Evolving Traditions of Buddhism

        Sri Lanka, when Buddhism first arrived in the third century BCE, was a great center of Buddhist learning for the thousand years following Buddhism’s arrival. Therevada Buddhism defines itself by referring to traditions and teachings that were established between the fifth and tenth centuries in Sri Lanka. Buddhism was introduced to Sri Lanka by Mahinda, after which there emerged three great divisions of the Sangha on the island, each of which centered on a monastery in the ancient capital of Anuradhapura. Mahavihara, great monastery, is the oldest of the monasteries and was established by Mahinda in the third century, the Abhayagiri-vihara in the first century BCE, and the Jetavana in the third century CE. None of the writings of the monks of Abhayagiri and the Jetavana monasteries survived, which makes it hard to tell how their traditions differed from those of the Mahavihara. There appeared to be a rivalry between them due to a Mahavihara opposition to their Mahayana sympathies, which is simplistic and problematic.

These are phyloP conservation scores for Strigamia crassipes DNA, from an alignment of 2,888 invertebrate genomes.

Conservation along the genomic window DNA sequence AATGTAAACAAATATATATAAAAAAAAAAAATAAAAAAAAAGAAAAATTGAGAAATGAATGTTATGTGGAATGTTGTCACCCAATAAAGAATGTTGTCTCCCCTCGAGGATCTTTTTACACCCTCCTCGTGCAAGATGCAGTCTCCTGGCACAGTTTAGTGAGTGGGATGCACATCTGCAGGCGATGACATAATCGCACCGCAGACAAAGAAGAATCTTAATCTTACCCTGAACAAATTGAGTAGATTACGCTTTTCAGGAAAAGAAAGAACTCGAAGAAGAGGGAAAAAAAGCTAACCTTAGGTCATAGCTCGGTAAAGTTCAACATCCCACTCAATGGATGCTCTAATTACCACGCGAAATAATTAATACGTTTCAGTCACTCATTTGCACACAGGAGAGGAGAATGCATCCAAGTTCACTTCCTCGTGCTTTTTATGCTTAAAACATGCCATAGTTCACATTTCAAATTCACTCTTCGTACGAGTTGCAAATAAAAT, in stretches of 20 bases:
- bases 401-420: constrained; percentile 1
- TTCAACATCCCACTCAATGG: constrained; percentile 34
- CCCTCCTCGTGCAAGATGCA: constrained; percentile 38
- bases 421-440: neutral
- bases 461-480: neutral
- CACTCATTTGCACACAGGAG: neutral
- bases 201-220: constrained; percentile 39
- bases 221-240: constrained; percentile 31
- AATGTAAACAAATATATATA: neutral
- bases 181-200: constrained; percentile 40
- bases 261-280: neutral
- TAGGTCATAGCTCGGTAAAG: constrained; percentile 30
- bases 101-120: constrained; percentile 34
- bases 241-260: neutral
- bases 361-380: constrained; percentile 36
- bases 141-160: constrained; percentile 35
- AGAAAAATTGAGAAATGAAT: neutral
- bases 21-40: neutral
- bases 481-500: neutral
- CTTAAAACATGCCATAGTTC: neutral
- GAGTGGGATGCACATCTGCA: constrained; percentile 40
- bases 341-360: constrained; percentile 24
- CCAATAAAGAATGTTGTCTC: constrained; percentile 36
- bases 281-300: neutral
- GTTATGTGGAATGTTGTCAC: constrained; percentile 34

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        The schools of Chinese Buddhism are divided into two categories, those that have a more or less direct Indian counterpart and those which have a more or less direct Indian counterpart and those that are native to China. The principal schools are the Vinaya, the Kosa, the Madhyamaka, the Yogacara, and the Mantrayana. Those schools in principal are also the schools of Korean and Japanese Buddhism. Some schools developed more significant local traditions than others. Chinese Buddhists don’t represent separate ordination lineages; instead they focus on a lineage of teachings and interpretations of Buddhist thoughts and practice. It appears that ...

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